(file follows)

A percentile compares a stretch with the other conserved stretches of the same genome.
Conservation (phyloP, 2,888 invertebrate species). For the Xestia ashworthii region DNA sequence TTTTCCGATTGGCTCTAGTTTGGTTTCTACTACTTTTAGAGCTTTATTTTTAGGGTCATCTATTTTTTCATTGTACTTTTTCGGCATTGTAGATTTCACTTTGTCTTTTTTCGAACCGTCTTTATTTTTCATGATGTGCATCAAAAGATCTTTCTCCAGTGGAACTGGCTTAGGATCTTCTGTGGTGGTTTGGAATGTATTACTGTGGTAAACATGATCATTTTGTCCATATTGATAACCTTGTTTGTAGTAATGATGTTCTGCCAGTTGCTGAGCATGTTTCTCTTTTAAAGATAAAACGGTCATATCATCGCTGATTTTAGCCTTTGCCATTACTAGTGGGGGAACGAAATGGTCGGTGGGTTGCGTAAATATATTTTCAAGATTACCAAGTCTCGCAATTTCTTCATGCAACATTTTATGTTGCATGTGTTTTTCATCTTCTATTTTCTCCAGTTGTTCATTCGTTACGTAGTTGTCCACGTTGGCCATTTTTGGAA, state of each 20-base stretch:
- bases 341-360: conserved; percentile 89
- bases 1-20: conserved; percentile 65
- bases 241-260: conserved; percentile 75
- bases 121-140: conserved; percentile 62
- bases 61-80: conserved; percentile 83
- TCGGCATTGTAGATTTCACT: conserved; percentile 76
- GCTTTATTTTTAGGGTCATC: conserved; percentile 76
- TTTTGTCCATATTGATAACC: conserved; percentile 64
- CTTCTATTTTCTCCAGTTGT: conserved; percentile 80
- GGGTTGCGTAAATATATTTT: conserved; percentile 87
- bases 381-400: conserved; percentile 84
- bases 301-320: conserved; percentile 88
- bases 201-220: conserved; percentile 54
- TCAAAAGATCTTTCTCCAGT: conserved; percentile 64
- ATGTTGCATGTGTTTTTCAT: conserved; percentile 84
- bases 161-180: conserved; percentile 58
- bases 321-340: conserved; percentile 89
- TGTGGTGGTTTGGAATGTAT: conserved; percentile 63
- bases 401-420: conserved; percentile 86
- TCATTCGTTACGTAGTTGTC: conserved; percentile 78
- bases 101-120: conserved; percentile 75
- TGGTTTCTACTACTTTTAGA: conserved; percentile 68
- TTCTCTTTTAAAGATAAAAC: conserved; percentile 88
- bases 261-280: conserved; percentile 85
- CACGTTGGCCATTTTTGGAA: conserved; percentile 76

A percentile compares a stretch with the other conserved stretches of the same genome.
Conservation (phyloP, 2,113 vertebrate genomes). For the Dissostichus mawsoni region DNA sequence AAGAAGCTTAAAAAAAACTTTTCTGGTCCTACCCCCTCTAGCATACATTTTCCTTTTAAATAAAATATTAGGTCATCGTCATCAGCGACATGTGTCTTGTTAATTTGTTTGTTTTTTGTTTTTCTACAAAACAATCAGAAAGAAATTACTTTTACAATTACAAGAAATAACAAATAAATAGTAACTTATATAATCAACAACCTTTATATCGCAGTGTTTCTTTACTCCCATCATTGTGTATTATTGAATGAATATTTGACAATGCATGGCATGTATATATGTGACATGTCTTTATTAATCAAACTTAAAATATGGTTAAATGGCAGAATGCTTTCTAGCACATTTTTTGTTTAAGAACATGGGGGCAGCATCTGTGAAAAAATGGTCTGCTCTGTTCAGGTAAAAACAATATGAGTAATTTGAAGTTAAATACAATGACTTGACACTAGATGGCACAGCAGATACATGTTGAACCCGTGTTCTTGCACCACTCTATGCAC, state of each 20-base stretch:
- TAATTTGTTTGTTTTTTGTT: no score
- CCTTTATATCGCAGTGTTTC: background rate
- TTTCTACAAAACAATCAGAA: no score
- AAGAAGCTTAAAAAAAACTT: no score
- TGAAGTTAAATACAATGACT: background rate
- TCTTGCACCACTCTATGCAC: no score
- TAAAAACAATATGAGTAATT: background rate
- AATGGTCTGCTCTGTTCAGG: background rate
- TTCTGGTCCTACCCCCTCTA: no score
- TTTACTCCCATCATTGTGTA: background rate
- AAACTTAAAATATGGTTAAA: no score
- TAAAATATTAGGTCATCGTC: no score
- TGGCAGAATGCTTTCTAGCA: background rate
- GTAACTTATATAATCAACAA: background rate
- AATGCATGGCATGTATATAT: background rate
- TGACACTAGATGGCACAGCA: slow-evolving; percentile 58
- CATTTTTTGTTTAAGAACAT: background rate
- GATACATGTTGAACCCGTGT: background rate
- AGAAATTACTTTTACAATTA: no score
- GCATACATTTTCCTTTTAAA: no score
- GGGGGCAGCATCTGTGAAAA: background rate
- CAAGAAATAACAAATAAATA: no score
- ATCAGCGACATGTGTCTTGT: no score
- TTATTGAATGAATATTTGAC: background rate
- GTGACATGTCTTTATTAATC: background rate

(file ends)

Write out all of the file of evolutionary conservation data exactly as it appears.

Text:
A percentile compares a stretch with the other conserved stretches of the same genome.
Conservation (phyloP, 2,888 invertebrate species). For the Xestia ashworthii region DNA sequence TTTTCCGATTGGCTCTAGTTTGGTTTCTACTACTTTTAGAGCTTTATTTTTAGGGTCATCTATTTTTTCATTGTACTTTTTCGGCATTGTAGATTTCACTTTGTCTTTTTTCGAACCGTCTTTATTTTTCATGATGTGCATCAAAAGATCTTTCTCCAGTGGAACTGGCTTAGGATCTTCTGTGGTGGTTTGGAATGTATTACTGTGGTAAACATGATCATTTTGTCCATATTGATAACCTTGTTTGTAGTAATGATGTTCTGCCAGTTGCTGAGCATGTTTCTCTTTTAAAGATAAAACGGTCATATCATCGCTGATTTTAGCCTTTGCCATTACTAGTGGGGGAACGAAATGGTCGGTGGGTTGCGTAAATATATTTTCAAGATTACCAAGTCTCGCAATTTCTTCATGCAACATTTTATGTTGCATGTGTTTTTCATCTTCTATTTTCTCCAGTTGTTCATTCGTTACGTAGTTGTCCACGTTGGCCATTTTTGGAA, state of each 20-base stretch:
- bases 341-360: conserved; percentile 89
- bases 1-20: conserved; percentile 65
- bases 241-260: conserved; percentile 75
- bases 121-140: conserved; percentile 62
- bases 61-80: conserved; percentile 83
- TCGGCATTGTAGATTTCACT: conserved; percentile 76
- GCTTTATTTTTAGGGTCATC: conserved; percentile 76
- TTTTGTCCATATTGATAACC: conserved; percentile 64
- CTTCTATTTTCTCCAGTTGT: conserved; percentile 80
- GGGTTGCGTAAATATATTTT: conserved; percentile 87
- bases 381-400: conserved; percentile 84
- bases 301-320: conserved; percentile 88
- bases 201-220: conserved; percentile 54
- TCAAAAGATCTTTCTCCAGT: conserved; percentile 64
- ATGTTGCATGTGTTTTTCAT: conserved; percentile 84
- bases 161-180: conserved; percentile 58
- bases 321-340: conserved; percentile 89
- TGTGGTGGTTTGGAATGTAT: conserved; percentile 63
- bases 401-420: conserved; percentile 86
- TCATTCGTTACGTAGTTGTC: conserved; percentile 78
- bases 101-120: conserved; percentile 75
- TGGTTTCTACTACTTTTAGA: conserved; percentile 68
- TTCTCTTTTAAAGATAAAAC: conserved; percentile 88
- bases 261-280: conserved; percentile 85
- CACGTTGGCCATTTTTGGAA: conserved; percentile 76

A percentile compares a stretch with the other conserved stretches of the same genome.
Conservation (phyloP, 2,113 vertebrate genomes). For the Dissostichus mawsoni region DNA sequence AAGAAGCTTAAAAAAAACTTTTCTGGTCCTACCCCCTCTAGCATACATTTTCCTTTTAAATAAAATATTAGGTCATCGTCATCAGCGACATGTGTCTTGTTAATTTGTTTGTTTTTTGTTTTTCTACAAAACAATCAGAAAGAAATTACTTTTACAATTACAAGAAATAACAAATAAATAGTAACTTATATAATCAACAACCTTTATATCGCAGTGTTTCTTTACTCCCATCATTGTGTATTATTGAATGAATATTTGACAATGCATGGCATGTATATATGTGACATGTCTTTATTAATCAAACTTAAAATATGGTTAAATGGCAGAATGCTTTCTAGCACATTTTTTGTTTAAGAACATGGGGGCAGCATCTGTGAAAAAATGGTCTGCTCTGTTCAGGTAAAAACAATATGAGTAATTTGAAGTTAAATACAATGACTTGACACTAGATGGCACAGCAGATACATGTTGAACCCGTGTTCTTGCACCACTCTATGCAC, state of each 20-base stretch:
- TAATTTGTTTGTTTTTTGTT: no score
- CCTTTATATCGCAGTGTTTC: background rate
- TTTCTACAAAACAATCAGAA: no score
- AAGAAGCTTAAAAAAAACTT: no score
- TGAAGTTAAATACAATGACT: background rate
- TCTTGCACCACTCTATGCAC: no score
- TAAAAACAATATGAGTAATT: background rate
- AATGGTCTGCTCTGTTCAGG: background rate
- TTCTGGTCCTACCCCCTCTA: no score
- TTTACTCCCATCATTGTGTA: background rate
- AAACTTAAAATATGGTTAAA: no score
- TAAAATATTAGGTCATCGTC: no score
- TGGCAGAATGCTTTCTAGCA: background rate
- GTAACTTATATAATCAACAA: background rate
- AATGCATGGCATGTATATAT: background rate
- TGACACTAGATGGCACAGCA: slow-evolving; percentile 58
- CATTTTTTGTTTAAGAACAT: background rate
- GATACATGTTGAACCCGTGT: background rate
- AGAAATTACTTTTACAATTA: no score
- GCATACATTTTCCTTTTAAA: no score
- GGGGGCAGCATCTGTGAAAA: background rate
- CAAGAAATAACAAATAAATA: no score
- ATCAGCGACATGTGTCTTGT: no score
- TTATTGAATGAATATTTGAC: background rate
- GTGACATGTCTTTATTAATC: background rate